No “Safe Haven” in New Nebraska Law


"Safe haven" laws became
national news recently when the state of Nebraska closed a loophole
that allowed desperate parents to abandon minor children in the state,
regardless of the parents’ residence status or the children’s age. 
On Saturday, the final loophole minor–a
14-year-old boy from California
–was
abandoned and left a ward of the state.  Now babies must be under
30 days old for the parents to qualify, and after that, parents and
children are on their own.  The only good news to come out of this
squalid affair is that it exposed the flaws of feel-good, do-nothing
legislation such as "safe haven" laws.   

"Safe haven" laws were
created after a national panic in the 90s over "dumpster babies"–infants
that are born and left to die of exposure by desperate mothers. 
There’s no reason to think that the rate of infanticide-by-abandonment
was rising at the time, and there’s no reason to think that most infant
abandonment fits the romantic stereotype of the pregnant teenager who
successfully hides her pregnancy only to abandon the infant once its
born. But who needs statistical trends when you have attention-grabbing
headlines?  There were a couple of high profile cases of white
teenagers who did kill their infants this way, and that was enough to
set off a panic.  The most famous of these cases is the case of Melissa Drexler, who left during the prom, gave birth
in the bathroom, threw the newborn in the trash and went back to dancing. 
The infant died, and Drexler went to prison.   

Obviously, cases like these
are a tragedy, but the response of enacting "safe haven" laws just
added insult to injury.  The whole fiasco had the fingerprints, at least the cultural
influence
of the anti-choice movement all over it. (Anti-choice groups certainly like to inject themselves
and take credit for the laws.
)  he images of white teenagers abandoning perfectly healthy white babies–babies
that could be salvaged for worthy adopting couples!–fit neatly into
the pre-existing stereotype of who gets abortions promoted by the anti-choice
movement.  It all seems designed to put people in the mindset of
thinking that the entire problem will go away if you can just make it
somehow easier for young, white women to get their babies into the hands
of eager adopting couples.  But it’s never that easy.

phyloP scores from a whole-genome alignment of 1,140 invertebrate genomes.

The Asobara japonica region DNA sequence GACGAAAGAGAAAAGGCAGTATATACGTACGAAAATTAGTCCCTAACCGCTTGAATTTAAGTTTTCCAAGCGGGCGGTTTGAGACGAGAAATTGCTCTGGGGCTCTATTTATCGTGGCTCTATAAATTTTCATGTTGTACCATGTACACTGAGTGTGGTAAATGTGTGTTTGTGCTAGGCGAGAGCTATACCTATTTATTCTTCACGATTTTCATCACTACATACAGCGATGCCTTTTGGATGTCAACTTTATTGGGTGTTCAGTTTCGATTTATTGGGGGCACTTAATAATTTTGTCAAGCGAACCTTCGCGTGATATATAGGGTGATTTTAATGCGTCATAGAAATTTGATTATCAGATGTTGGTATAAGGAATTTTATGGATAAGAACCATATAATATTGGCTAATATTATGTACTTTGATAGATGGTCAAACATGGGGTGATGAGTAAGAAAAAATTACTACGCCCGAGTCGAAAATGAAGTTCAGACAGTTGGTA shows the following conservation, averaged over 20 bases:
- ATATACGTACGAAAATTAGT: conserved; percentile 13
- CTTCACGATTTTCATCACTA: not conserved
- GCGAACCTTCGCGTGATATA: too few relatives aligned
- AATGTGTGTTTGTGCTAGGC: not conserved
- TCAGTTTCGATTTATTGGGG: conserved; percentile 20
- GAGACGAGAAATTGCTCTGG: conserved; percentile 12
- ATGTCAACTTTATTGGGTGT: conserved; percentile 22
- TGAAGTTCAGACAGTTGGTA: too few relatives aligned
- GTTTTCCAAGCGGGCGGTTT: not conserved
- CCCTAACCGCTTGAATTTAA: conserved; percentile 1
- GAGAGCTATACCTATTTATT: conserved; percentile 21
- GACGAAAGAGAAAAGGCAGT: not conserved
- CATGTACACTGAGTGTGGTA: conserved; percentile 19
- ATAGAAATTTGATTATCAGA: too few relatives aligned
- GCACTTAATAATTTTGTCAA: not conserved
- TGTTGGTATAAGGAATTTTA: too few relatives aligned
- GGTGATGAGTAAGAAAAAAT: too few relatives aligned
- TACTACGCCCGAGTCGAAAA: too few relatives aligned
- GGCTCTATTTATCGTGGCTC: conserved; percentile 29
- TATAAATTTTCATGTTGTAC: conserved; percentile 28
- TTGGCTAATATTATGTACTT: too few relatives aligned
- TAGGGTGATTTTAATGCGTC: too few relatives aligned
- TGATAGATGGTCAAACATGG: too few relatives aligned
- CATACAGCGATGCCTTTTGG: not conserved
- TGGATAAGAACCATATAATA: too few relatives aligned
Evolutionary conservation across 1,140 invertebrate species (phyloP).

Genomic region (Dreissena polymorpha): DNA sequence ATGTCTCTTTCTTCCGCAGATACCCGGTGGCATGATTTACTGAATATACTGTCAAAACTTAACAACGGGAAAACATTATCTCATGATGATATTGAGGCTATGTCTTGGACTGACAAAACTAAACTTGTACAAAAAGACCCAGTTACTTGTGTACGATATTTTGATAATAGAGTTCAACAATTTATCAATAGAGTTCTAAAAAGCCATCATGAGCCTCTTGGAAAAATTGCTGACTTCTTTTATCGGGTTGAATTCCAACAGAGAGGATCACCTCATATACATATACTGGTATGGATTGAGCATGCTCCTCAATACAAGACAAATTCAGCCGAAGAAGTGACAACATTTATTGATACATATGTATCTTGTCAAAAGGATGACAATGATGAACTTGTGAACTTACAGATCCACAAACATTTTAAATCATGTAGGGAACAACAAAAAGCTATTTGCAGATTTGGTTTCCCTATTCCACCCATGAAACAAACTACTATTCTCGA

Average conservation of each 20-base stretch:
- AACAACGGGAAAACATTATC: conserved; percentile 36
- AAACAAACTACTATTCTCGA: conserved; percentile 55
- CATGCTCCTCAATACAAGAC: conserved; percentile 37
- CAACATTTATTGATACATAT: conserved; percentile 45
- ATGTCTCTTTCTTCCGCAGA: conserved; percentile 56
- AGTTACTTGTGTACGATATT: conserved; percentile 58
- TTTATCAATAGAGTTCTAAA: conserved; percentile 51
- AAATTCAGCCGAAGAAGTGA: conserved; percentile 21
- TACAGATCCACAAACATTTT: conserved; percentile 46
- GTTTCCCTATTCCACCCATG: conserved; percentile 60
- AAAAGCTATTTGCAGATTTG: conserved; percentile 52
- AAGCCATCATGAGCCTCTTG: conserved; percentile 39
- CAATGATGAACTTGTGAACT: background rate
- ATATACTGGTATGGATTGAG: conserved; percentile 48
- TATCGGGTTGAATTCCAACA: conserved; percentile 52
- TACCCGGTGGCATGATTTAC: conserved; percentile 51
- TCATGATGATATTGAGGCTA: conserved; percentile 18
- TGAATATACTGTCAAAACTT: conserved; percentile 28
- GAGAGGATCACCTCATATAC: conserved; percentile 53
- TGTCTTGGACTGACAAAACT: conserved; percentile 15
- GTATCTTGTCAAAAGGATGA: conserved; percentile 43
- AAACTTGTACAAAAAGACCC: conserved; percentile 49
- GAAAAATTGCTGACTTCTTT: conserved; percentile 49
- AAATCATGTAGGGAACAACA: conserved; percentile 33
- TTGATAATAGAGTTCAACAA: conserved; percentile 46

In Drexler’s case, I find
it hard to believe she would have risked being seen leaving the prom
with the infant to leave it at the local fire department, even if that
was an option. A
2003 review of the laws found

that while they did result in an increase in overall infant abandonment,
they didn’t put a dent in the number of infants killed by exposure. 
Women who leave infants to die are so marginal that a quick fix, feel-good
solution is unlikely to reach them.  By enacting ineffective laws
meant to address the problem of infanticide, we may have made the problem
worse.  Patting ourselves
on the back is no substitute for real action. 

"Safe haven" laws don’t
do much to reduce the rates of infanticide, but they do give anti-choicers
even more cover for their argument that forcing women to give birth
against their will is no big deal.  If you can give birth and walk
out of the hospital without even signing your name to paperwork, then
no harm, no foul, right?  (Except of course the nine months of
your life you gave over, your altered body, the risk to life and limb,
the searing pain, and the soul-destroying misery many women experience
when separated from their newborns.)  These laws are an extension
of the myth that if we just made adoption easier somehow, then the need
for abortion would largely vanish.   

The empty, feel-good myth about
how we just need to make giving a child up for adoption easier is popular
across the political spectrum.  Liberals say it to assure everyone
that we’re trying to reduce the abortion rate with carrots instead
of sticks.  Conservatives say it to assure audiences that a ban
on abortion won’t be that bad for women, who presumably can just give
birth and walk away, leaving their babies to worthier couples who aren’t
wayward sluts.  Few people have the guts to point out that the
belief that adoption will reduce the abortion rate is largely a myth.  Now that it’s legal in basically
all states to drop off an infant without explanation and terminate your
parental responsibilities with no effort, we can firmly state that the
rhetoric about adoption is hollow and empty.  

The Nebraska debacle demonstrates
the horror of putting symbolic gestures and empty rhetoric above real
action that could actually help people.  Not to put too fine a
point on it, but the rewrite of the law sends a clear message: Don’t
use laws meant to offer symbolic help as if they could really help you. 
As an added bonus, they helped clarify how old you have to be before
"pro-lifers" lose interest in your life–30 days old.  It’s
almost as if "safe haven" laws have failed if they manage to do
any real good in the world.   

It’s as if their entire purpose
was to make it harder for pro-choicers to plea hardship when arguing
for a woman’s right to terminate. 

It’s tempting to rant a little
about how better sex education and contraception might be a better way
to reduce the infanticide rate, but honestly, I don’t think that would
help.  In the few outlier cases that make the news–the white
teenagers who successfully hide pregnancies and then kill the infants–it